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By Andrew Murphy, aviation policy officer at Transport & Environment

Ending the generous tax exemptions aviation enjoys would create a level playing field between all transport modes, help meet our 2030 climate targets, and answer the EU’s call for a shift away from labour taxation.

The Commission’s country-specific recommendations in its European Semester report last month highlighted that need for a shift away from high labour taxation and towards environmental and consumption charges. As a means of creating employment, the recommendation is a no-brainer, however precious little progress has been made since the Commission made the exact same recommendation last year.

The problem of high labour taxation is a distinctly European one. The OECD 2014 report on taxation as a percentage of labour costs finds that EU member states occupy the 14 top spots, with Belgium heading the table with taxation accounting for 55.8% of average labour costs.

As the EU struggles to bring down its high unemployment rate of 10%, a tax-shift offers one of the most effective means of both creating employment and achieving our long-stated environmental goals. One rough rule of thumb is that for every €1 billion in labour tax reductions, 10,000 jobs can be created.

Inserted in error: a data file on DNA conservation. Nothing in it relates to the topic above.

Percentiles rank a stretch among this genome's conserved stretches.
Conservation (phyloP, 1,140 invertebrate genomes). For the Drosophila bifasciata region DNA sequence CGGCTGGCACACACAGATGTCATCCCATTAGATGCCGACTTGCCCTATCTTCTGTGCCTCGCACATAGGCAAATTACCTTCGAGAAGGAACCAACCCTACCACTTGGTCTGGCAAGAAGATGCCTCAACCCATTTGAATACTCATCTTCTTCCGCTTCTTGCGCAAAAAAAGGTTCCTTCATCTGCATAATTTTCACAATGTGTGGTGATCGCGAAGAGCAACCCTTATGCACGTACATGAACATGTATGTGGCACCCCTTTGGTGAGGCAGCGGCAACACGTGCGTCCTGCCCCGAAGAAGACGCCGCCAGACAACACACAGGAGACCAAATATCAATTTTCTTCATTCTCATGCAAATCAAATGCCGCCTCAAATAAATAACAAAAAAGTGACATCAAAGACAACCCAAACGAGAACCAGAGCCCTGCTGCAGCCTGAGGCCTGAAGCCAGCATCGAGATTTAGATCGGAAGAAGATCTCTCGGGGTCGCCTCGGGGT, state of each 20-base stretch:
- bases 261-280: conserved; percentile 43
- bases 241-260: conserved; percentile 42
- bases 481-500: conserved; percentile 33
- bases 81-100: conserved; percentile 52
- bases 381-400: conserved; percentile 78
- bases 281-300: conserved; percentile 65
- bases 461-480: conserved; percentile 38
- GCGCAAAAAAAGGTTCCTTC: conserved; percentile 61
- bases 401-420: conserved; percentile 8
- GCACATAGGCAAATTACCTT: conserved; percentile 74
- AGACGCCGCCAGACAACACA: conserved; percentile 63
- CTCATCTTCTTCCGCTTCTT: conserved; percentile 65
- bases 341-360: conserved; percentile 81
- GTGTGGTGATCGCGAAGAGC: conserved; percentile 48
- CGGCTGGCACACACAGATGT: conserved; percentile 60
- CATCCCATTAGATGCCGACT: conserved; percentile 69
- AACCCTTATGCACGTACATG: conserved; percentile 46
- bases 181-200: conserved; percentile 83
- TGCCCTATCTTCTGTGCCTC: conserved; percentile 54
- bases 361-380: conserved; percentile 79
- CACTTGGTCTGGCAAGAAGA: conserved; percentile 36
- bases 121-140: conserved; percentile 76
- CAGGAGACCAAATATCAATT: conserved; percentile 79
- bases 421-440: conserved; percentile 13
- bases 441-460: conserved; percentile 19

In looking for concrete ideas for an environmental tax shift, aviation is the most obvious source. It is 10 times more carbon intensive than other forms of transport and within the EU is it expected to grow almost twice as fast as its lower-carbon competitor, rail.

Despite this, aviation receives some of the most favourable tax treatment of any industry. Due to EU rules, it is exempt from both VAT and fuel duty; exemptions not afforded to other transport modes. These exemptions add up to €40 billion every year – meaning member states are missing out on labour tax cuts that could create 400,000 jobs.

Ending these exemptions would create a level playing field between all modes of transport, help the EU meet its 2030 climate targets and provide a reliable basis for a shift away from labour taxation. Few policies can be said to achieve so many different objectives.

These exemptions originate not at member state level, but in complex and unworkable EU legislation in the fields of VAT and fuel duty. So rather than reprimand member states once a year for failing to act, the Commission should propose amendments to these laws that will allow countries to introduce job-creating environmental taxes.

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